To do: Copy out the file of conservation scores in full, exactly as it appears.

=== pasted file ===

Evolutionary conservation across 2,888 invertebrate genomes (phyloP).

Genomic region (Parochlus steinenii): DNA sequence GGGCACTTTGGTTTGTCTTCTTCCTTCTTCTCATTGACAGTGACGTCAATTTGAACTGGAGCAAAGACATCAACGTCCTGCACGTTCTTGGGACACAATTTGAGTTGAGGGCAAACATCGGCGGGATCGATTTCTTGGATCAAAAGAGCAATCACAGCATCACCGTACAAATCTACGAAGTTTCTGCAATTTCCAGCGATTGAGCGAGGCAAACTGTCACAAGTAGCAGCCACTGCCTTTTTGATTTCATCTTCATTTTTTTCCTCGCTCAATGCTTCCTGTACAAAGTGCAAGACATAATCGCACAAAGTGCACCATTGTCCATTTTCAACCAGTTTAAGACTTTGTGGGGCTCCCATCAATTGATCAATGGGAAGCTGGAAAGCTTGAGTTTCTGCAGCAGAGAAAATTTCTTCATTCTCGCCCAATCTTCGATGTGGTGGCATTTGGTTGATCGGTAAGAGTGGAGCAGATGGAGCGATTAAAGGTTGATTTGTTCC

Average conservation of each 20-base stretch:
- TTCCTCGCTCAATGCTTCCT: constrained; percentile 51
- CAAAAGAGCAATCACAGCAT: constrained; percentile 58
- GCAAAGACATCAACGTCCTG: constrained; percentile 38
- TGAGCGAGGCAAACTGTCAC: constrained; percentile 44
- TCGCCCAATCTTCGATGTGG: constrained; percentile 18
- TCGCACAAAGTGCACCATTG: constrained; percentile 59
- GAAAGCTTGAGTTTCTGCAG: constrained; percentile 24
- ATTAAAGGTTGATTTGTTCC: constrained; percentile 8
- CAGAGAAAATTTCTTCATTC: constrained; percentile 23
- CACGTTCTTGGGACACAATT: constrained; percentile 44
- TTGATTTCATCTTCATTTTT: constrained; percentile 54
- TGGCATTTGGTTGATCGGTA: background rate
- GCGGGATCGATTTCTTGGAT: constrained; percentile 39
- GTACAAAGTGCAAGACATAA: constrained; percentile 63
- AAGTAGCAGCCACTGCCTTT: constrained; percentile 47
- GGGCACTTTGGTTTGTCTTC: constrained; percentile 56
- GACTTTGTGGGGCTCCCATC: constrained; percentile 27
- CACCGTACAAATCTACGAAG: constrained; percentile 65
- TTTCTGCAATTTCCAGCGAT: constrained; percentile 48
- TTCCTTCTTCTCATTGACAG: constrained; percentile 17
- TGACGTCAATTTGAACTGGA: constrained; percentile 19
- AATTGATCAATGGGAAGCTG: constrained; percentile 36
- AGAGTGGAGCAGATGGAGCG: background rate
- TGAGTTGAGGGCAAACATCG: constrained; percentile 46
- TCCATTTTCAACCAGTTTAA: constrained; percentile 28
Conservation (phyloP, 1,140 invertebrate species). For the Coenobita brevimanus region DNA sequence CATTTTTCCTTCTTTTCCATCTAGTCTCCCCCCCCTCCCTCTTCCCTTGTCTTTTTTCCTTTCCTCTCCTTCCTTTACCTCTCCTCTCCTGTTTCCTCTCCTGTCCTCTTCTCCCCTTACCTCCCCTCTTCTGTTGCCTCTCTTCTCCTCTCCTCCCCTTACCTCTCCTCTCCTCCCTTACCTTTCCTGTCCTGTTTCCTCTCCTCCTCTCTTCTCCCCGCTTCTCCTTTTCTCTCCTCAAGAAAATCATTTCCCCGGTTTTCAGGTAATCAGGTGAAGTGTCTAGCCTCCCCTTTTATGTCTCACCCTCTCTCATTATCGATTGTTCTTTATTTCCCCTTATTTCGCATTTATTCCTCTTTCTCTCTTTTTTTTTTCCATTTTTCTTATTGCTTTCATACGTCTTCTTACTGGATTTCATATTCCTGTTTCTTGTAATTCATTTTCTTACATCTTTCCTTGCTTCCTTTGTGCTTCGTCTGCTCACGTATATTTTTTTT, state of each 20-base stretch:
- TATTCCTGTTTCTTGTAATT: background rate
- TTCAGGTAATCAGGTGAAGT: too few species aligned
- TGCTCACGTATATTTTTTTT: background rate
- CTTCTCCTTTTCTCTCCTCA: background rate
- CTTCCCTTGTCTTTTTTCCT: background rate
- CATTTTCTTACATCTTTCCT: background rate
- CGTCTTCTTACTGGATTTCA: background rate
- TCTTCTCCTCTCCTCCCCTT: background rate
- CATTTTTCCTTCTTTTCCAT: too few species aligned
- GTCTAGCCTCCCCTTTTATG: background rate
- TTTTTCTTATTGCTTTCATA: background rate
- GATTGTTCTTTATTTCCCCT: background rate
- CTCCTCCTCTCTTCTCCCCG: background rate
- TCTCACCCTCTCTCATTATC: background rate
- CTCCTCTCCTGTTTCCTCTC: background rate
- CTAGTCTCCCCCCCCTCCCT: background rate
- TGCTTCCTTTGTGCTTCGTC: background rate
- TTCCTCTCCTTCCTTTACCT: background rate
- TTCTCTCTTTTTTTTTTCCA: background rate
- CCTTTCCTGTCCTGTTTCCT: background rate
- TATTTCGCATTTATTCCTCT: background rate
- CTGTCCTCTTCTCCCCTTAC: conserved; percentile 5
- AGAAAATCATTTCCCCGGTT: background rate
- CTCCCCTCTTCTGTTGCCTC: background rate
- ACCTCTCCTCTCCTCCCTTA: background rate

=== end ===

Evolutionary conservation across 2,888 invertebrate genomes (phyloP).

Genomic region (Parochlus steinenii): DNA sequence GGGCACTTTGGTTTGTCTTCTTCCTTCTTCTCATTGACAGTGACGTCAATTTGAACTGGAGCAAAGACATCAACGTCCTGCACGTTCTTGGGACACAATTTGAGTTGAGGGCAAACATCGGCGGGATCGATTTCTTGGATCAAAAGAGCAATCACAGCATCACCGTACAAATCTACGAAGTTTCTGCAATTTCCAGCGATTGAGCGAGGCAAACTGTCACAAGTAGCAGCCACTGCCTTTTTGATTTCATCTTCATTTTTTTCCTCGCTCAATGCTTCCTGTACAAAGTGCAAGACATAATCGCACAAAGTGCACCATTGTCCATTTTCAACCAGTTTAAGACTTTGTGGGGCTCCCATCAATTGATCAATGGGAAGCTGGAAAGCTTGAGTTTCTGCAGCAGAGAAAATTTCTTCATTCTCGCCCAATCTTCGATGTGGTGGCATTTGGTTGATCGGTAAGAGTGGAGCAGATGGAGCGATTAAAGGTTGATTTGTTCC

Average conservation of each 20-base stretch:
- TTCCTCGCTCAATGCTTCCT: constrained; percentile 51
- CAAAAGAGCAATCACAGCAT: constrained; percentile 58
- GCAAAGACATCAACGTCCTG: constrained; percentile 38
- TGAGCGAGGCAAACTGTCAC: constrained; percentile 44
- TCGCCCAATCTTCGATGTGG: constrained; percentile 18
- TCGCACAAAGTGCACCATTG: constrained; percentile 59
- GAAAGCTTGAGTTTCTGCAG: constrained; percentile 24
- ATTAAAGGTTGATTTGTTCC: constrained; percentile 8
- CAGAGAAAATTTCTTCATTC: constrained; percentile 23
- CACGTTCTTGGGACACAATT: constrained; percentile 44
- TTGATTTCATCTTCATTTTT: constrained; percentile 54
- TGGCATTTGGTTGATCGGTA: background rate
- GCGGGATCGATTTCTTGGAT: constrained; percentile 39
- GTACAAAGTGCAAGACATAA: constrained; percentile 63
- AAGTAGCAGCCACTGCCTTT: constrained; percentile 47
- GGGCACTTTGGTTTGTCTTC: constrained; percentile 56
- GACTTTGTGGGGCTCCCATC: constrained; percentile 27
- CACCGTACAAATCTACGAAG: constrained; percentile 65
- TTTCTGCAATTTCCAGCGAT: constrained; percentile 48
- TTCCTTCTTCTCATTGACAG: constrained; percentile 17
- TGACGTCAATTTGAACTGGA: constrained; percentile 19
- AATTGATCAATGGGAAGCTG: constrained; percentile 36
- AGAGTGGAGCAGATGGAGCG: background rate
- TGAGTTGAGGGCAAACATCG: constrained; percentile 46
- TCCATTTTCAACCAGTTTAA: constrained; percentile 28
Conservation (phyloP, 1,140 invertebrate species). For the Coenobita brevimanus region DNA sequence CATTTTTCCTTCTTTTCCATCTAGTCTCCCCCCCCTCCCTCTTCCCTTGTCTTTTTTCCTTTCCTCTCCTTCCTTTACCTCTCCTCTCCTGTTTCCTCTCCTGTCCTCTTCTCCCCTTACCTCCCCTCTTCTGTTGCCTCTCTTCTCCTCTCCTCCCCTTACCTCTCCTCTCCTCCCTTACCTTTCCTGTCCTGTTTCCTCTCCTCCTCTCTTCTCCCCGCTTCTCCTTTTCTCTCCTCAAGAAAATCATTTCCCCGGTTTTCAGGTAATCAGGTGAAGTGTCTAGCCTCCCCTTTTATGTCTCACCCTCTCTCATTATCGATTGTTCTTTATTTCCCCTTATTTCGCATTTATTCCTCTTTCTCTCTTTTTTTTTTCCATTTTTCTTATTGCTTTCATACGTCTTCTTACTGGATTTCATATTCCTGTTTCTTGTAATTCATTTTCTTACATCTTTCCTTGCTTCCTTTGTGCTTCGTCTGCTCACGTATATTTTTTTT, state of each 20-base stretch:
- TATTCCTGTTTCTTGTAATT: background rate
- TTCAGGTAATCAGGTGAAGT: too few species aligned
- TGCTCACGTATATTTTTTTT: background rate
- CTTCTCCTTTTCTCTCCTCA: background rate
- CTTCCCTTGTCTTTTTTCCT: background rate
- CATTTTCTTACATCTTTCCT: background rate
- CGTCTTCTTACTGGATTTCA: background rate
- TCTTCTCCTCTCCTCCCCTT: background rate
- CATTTTTCCTTCTTTTCCAT: too few species aligned
- GTCTAGCCTCCCCTTTTATG: background rate
- TTTTTCTTATTGCTTTCATA: background rate
- GATTGTTCTTTATTTCCCCT: background rate
- CTCCTCCTCTCTTCTCCCCG: background rate
- TCTCACCCTCTCTCATTATC: background rate
- CTCCTCTCCTGTTTCCTCTC: background rate
- CTAGTCTCCCCCCCCTCCCT: background rate
- TGCTTCCTTTGTGCTTCGTC: background rate
- TTCCTCTCCTTCCTTTACCT: background rate
- TTCTCTCTTTTTTTTTTCCA: background rate
- CCTTTCCTGTCCTGTTTCCT: background rate
- TATTTCGCATTTATTCCTCT: background rate
- CTGTCCTCTTCTCCCCTTAC: conserved; percentile 5
- AGAAAATCATTTCCCCGGTT: background rate
- CTCCCCTCTTCTGTTGCCTC: background rate
- ACCTCTCCTCTCCTCCCTTA: background rate